Southern Italy’s top performing-arts festival, the annual Festival della Valle d’Itria, takes place in Martina Franca from mid July to early August. On a par with the Maggio Musicale in Florence, the festival is mainly operatic, with performances – often of rarely performed works – in the appropriately grand Palazzo Ducale, as well as classical concerts and film screenings. It’s a congenial and unpretentious event, though tickets aren’t cheap; they’re available from the festival office in the Palazzo Ducale.
Some 40km south from Brindisi, Baroque Lecce makes a good starting-point for excursions around Salento, the name given to the very tip of Italy’s heel extending from just south of Ostuni to Santa Maria di Leuca. Here the landscape begins to take on a distinctive Greek flavour, a mildly undulating region planted with carob, prickly pear and tobacco. The Adriatic coast is pitted with cliffs topped with ruined watchtowers, and rugged coves and caves trail right the way down to the southern cape. The hinterland, by comparison, is more barren, although again there’s a Greek feel to it, with tiny, sun-blasted villages growing out of the dry, stony, red earth and flat-roofed houses painted in bright pastel colours.
Otranto, a kasbah-like town nestling around a harbour, is only an hour by train from Lecce, set in an arid, rocky and windblown landscape, with translucent seas to swim in. The port overflows with tourists in August, when Otranto’s nightlife is at its peak and the town is most entertaining, but the picturesque location and slow pace will reward visitors year-round, even if the number of gaudy souvenir shops detracts a little from the charm of its winding whitewashed lanes. A variety of musical and theatrical events are held in Otranto throughout the summer, usually centred around the castle, among them a lively jazz festival in late July and the annual commemoration of the “800 Martyrs” on August 13–15.
Brief history of Otranto
Otranto’s history is decidedly grim. One of the last Byzantine towns to fall to the Normans in 1070, it remained a thriving port for Crusaders, pilgrims and traders. But in 1480 a Turkish fleet laid siege to the town, which held out for fifteen days before capitulating. It’s said that as a punishment the archbishop, on capture, suffered the indignity of being sawn in half, a popular Turkish spectacle at that time. Nearly twelve thousand people lost their lives and the eight hundred survivors, refusing to convert, were taken up a nearby hill and beheaded. Otranto never really recovered, though the town does feature one glorious survivor of the Turkish attack inside its cathedral: an extraordinary mosaic floor.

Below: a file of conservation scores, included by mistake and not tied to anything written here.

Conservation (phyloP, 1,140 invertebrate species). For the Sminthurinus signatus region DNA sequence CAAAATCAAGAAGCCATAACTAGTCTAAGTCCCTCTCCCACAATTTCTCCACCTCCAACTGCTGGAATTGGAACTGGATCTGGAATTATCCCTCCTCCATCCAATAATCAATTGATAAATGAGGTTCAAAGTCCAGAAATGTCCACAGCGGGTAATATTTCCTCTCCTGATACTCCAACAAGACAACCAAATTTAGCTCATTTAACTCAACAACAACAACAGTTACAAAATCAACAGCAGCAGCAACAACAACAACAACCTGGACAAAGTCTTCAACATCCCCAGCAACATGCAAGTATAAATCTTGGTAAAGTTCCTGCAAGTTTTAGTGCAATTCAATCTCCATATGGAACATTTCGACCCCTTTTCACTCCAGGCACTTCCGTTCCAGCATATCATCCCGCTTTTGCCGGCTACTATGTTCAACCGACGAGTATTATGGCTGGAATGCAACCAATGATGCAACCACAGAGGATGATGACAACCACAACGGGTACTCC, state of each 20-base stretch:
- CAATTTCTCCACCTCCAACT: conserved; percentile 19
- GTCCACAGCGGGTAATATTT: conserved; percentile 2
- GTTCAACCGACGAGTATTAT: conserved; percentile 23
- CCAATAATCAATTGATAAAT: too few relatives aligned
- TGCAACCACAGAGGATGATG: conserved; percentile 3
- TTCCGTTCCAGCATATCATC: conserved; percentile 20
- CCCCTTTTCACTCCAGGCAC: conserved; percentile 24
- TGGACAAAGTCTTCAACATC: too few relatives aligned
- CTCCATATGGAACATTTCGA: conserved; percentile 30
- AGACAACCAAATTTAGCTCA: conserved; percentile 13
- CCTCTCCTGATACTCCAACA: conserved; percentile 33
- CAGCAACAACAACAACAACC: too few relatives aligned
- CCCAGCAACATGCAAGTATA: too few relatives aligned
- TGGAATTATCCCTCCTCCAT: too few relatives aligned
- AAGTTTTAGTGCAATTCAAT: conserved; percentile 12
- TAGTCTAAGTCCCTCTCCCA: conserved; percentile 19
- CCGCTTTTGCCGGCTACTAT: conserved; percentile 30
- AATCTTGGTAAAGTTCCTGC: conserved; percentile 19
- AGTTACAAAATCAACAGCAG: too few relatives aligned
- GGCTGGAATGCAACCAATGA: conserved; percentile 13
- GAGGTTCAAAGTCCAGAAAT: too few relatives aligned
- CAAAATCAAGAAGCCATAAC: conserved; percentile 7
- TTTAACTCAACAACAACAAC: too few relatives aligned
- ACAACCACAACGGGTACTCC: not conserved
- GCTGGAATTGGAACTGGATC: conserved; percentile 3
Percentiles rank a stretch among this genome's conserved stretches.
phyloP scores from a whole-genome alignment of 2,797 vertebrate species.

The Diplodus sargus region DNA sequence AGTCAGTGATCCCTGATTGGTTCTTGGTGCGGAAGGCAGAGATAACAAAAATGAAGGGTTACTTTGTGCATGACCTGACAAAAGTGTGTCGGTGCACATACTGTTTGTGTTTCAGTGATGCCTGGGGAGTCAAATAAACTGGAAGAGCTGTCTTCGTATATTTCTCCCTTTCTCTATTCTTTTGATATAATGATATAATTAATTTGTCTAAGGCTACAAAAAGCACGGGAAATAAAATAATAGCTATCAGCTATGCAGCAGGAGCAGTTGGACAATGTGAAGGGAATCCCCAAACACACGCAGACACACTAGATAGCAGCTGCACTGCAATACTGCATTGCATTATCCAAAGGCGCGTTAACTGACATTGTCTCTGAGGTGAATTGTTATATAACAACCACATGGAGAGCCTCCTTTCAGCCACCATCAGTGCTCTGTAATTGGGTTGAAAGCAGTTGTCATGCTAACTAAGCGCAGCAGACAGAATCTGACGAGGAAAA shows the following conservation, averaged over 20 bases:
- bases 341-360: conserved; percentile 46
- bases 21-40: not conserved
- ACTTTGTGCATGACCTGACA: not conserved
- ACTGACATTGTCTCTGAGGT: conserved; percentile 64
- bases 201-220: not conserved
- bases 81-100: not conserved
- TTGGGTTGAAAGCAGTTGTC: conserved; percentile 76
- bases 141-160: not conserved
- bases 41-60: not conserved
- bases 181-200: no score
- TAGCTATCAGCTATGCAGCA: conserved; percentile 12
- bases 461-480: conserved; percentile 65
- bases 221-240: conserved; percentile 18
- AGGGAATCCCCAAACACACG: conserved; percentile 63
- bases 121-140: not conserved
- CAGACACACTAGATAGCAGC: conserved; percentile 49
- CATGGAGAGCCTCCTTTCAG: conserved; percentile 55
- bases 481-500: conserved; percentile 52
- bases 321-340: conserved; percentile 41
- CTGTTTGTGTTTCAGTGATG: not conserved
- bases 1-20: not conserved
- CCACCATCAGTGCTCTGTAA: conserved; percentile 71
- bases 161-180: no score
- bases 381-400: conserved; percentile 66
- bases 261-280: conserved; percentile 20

The dance of the spider
The small town of Galatina has long been a pilgrimage centre for tarantate – women (mostly) who have been “possessed” by the mythical spider of Puglia. Tarantism dates back centuries in this region, with the earliest known accounts of it appearing in manuscripts from the fifteenth century. Victims believed that they had been bitten by the Italian tarantula, or the European black widow spider. After descending into a funk of symptoms that included vomiting and sweating, fear and delirium, depression and paranoia, the only cure was the rite of the tarantula, which involved trance-dancing to the local tarantella, or pizzica, for days on end. The pizzica musicians – typically a violinist, guitarist, accordion and tambourine player – would perform fast and feverishly, engaging the victim in a call-and-response ritual, until eventually they were released from their misery.
The cult has continued to fascinate Salentines and others into this century, with the myth and music being both preserved and reinvented. St Paul, patron saint of the tarantate, is revered and celebrated to this day in Galatina and surrounding villages. On the night of June 28 around 10.30pm there is a procession from Piazza San Pietro to the chapel of St Paul, followed by performances by drummers and musicians from across the region, lasting until dawn of June 29 – the feast day of saints Peter and Paul. Around 4.30 or 5am, the musicians, dancers, tarantate and tourists gather at St Paul's chapel to pay their respects before the crowds arrive for the official early morning Mass. Today, pizzica music is enjoying a boom in the Salento and elsewhere. It’s worth timing your visit to coincide with the all-night music festival The Night of the Tarantula (La Notte della Taranta, held in late August at Melpignano, between Galatina and Otranto.